Of all the stories in The Dead Ride Fast, “Cartagena Hotel” trod the most convoluted road.
I began writing the story in 2014. The original draft was longer than the idea behind it could sustain, so later I returned to it and hacked it down before moving on. Occasionally I would add or subtract, then set it aside again.
I don’t try to consciously emulate other authors but the story that eventually took shape reminded me strongly of an Ambrose Bierce tale, very short (around 2,000 words) and revolving around the theme of disappearance — or more specifically, the idea of whether anyone else would notice if someone or something disappeared.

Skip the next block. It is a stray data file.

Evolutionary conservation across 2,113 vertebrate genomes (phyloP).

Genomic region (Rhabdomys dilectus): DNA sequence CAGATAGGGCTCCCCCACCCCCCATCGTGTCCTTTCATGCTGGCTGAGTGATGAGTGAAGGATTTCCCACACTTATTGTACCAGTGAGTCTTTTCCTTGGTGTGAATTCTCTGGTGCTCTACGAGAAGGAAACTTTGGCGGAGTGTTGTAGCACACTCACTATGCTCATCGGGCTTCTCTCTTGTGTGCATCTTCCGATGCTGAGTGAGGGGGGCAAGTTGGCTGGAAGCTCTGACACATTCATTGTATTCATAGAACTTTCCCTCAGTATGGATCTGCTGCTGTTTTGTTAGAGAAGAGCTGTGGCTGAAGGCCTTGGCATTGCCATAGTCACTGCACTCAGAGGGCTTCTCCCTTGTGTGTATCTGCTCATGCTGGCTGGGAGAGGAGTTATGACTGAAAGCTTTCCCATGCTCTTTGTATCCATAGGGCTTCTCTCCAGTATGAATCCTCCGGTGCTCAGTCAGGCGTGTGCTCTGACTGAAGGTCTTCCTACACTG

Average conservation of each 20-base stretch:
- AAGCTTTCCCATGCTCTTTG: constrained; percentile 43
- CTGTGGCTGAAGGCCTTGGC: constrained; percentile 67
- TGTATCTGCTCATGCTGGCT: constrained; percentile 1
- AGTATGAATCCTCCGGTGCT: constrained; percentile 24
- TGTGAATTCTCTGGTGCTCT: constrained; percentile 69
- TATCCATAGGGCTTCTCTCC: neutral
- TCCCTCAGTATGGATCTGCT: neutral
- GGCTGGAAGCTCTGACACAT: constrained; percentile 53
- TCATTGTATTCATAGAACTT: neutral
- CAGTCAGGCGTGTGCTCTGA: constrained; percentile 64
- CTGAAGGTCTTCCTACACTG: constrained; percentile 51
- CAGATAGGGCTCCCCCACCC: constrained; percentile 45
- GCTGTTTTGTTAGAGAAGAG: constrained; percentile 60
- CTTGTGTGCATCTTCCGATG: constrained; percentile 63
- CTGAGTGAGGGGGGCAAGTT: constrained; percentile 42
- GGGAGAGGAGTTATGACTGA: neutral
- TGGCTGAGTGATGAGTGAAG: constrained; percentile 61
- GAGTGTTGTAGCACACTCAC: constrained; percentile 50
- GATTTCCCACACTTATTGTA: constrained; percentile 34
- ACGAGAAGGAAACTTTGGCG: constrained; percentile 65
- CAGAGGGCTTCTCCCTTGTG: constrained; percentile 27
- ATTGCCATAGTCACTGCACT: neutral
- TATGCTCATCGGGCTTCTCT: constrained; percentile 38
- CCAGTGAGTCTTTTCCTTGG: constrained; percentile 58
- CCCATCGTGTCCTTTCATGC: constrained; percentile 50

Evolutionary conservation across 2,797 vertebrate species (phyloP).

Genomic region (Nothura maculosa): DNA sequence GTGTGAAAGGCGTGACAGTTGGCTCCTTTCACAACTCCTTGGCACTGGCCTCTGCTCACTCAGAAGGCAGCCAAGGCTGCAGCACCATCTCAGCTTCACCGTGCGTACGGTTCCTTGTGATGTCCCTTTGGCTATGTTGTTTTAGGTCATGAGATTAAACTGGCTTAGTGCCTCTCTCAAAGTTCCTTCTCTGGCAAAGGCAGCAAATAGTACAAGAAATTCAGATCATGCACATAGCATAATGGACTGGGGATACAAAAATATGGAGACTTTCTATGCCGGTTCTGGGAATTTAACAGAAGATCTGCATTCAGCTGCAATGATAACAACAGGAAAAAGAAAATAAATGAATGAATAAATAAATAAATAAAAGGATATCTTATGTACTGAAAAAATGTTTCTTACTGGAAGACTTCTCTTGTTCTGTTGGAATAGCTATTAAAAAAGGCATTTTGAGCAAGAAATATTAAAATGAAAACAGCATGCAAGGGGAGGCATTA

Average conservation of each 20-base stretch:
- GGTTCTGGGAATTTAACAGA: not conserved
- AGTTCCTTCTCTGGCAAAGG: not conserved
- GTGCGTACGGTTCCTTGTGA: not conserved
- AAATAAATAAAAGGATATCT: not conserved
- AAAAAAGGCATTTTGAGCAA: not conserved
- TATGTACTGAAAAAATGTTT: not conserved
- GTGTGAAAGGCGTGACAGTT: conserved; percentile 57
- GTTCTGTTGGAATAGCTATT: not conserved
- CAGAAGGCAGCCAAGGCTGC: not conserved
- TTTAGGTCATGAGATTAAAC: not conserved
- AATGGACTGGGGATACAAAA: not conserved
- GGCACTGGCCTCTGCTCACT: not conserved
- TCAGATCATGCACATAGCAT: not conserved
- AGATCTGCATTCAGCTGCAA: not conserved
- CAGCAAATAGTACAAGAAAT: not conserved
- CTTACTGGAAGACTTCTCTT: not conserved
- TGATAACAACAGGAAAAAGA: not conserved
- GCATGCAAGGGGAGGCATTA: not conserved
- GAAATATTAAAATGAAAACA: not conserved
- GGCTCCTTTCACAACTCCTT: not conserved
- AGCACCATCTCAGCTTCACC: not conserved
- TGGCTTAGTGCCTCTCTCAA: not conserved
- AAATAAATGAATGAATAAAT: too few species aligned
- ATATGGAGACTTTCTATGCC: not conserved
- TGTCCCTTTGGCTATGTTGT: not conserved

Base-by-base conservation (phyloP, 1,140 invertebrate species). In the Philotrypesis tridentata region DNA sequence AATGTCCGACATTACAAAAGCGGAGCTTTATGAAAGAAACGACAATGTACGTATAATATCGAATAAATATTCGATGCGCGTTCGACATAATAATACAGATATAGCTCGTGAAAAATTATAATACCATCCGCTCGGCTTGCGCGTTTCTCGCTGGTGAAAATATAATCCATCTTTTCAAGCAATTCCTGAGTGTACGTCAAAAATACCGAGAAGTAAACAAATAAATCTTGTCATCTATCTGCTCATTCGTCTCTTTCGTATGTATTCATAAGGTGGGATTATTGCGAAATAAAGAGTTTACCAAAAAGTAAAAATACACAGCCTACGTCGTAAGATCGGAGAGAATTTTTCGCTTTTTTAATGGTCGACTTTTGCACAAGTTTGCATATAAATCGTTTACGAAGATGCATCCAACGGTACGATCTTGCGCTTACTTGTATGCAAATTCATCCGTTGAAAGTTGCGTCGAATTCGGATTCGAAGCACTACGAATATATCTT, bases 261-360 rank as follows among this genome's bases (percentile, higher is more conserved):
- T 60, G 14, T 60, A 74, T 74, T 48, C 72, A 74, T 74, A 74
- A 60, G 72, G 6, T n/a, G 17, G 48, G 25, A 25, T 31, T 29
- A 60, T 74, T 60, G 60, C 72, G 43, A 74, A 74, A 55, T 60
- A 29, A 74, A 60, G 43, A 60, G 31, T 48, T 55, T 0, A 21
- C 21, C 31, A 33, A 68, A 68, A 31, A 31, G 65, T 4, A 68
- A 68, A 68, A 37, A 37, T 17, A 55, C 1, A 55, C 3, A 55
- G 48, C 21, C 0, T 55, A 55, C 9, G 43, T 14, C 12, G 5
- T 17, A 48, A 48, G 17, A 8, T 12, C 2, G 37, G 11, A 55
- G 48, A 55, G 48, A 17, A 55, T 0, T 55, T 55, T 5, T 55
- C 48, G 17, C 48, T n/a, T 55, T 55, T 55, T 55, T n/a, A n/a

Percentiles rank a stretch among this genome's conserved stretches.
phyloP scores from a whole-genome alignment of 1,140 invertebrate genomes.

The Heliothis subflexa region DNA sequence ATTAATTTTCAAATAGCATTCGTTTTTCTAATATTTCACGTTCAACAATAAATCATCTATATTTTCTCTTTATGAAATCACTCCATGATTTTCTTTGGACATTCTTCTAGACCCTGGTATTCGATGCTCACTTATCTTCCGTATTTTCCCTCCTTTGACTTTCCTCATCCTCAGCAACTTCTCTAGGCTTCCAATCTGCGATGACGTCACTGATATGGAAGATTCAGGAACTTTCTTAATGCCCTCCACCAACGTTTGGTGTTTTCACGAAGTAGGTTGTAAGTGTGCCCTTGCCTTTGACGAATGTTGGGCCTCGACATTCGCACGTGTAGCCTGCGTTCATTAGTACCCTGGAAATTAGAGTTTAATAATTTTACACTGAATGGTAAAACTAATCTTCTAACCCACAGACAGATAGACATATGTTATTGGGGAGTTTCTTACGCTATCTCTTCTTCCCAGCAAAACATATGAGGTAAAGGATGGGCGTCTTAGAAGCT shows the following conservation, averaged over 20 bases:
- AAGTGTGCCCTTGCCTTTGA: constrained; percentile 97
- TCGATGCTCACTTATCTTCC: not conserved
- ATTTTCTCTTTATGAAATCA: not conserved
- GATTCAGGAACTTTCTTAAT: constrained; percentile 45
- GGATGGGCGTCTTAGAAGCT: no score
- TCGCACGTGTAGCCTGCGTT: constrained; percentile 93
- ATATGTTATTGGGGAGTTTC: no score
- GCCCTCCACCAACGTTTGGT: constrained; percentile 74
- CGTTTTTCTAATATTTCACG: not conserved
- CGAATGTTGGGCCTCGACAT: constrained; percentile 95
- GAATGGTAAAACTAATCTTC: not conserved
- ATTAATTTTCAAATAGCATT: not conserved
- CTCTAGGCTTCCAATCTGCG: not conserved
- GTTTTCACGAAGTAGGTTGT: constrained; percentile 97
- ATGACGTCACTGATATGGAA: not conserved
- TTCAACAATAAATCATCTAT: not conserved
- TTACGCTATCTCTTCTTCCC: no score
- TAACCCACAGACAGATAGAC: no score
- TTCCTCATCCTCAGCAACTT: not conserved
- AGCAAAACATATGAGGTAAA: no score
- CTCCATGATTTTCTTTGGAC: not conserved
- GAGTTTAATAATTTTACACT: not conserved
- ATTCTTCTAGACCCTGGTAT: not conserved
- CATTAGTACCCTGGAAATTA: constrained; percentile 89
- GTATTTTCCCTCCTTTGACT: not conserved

As he was soliciting stories of psychological horror, I submitted it to Eric Guignard for Horror Library, Volume 6. I made the cut. It was my second time working with Eric, who also published “Quivira” in his antho Dark Tales of Lost Civilizations. Eric believed, however, that the story was too curt, too elliptical, and asked that I expand it to let the characters breathe. The result, I think, was a much improved story and three years after its first draft, “Cartagena Hotel” appeared in the aforementioned volume this past April.
For The Dead Ride Fast, I stripped out the scene breaks as I felt they disrupted the story’s flow. Otherwise it appears as it did in Horror Library.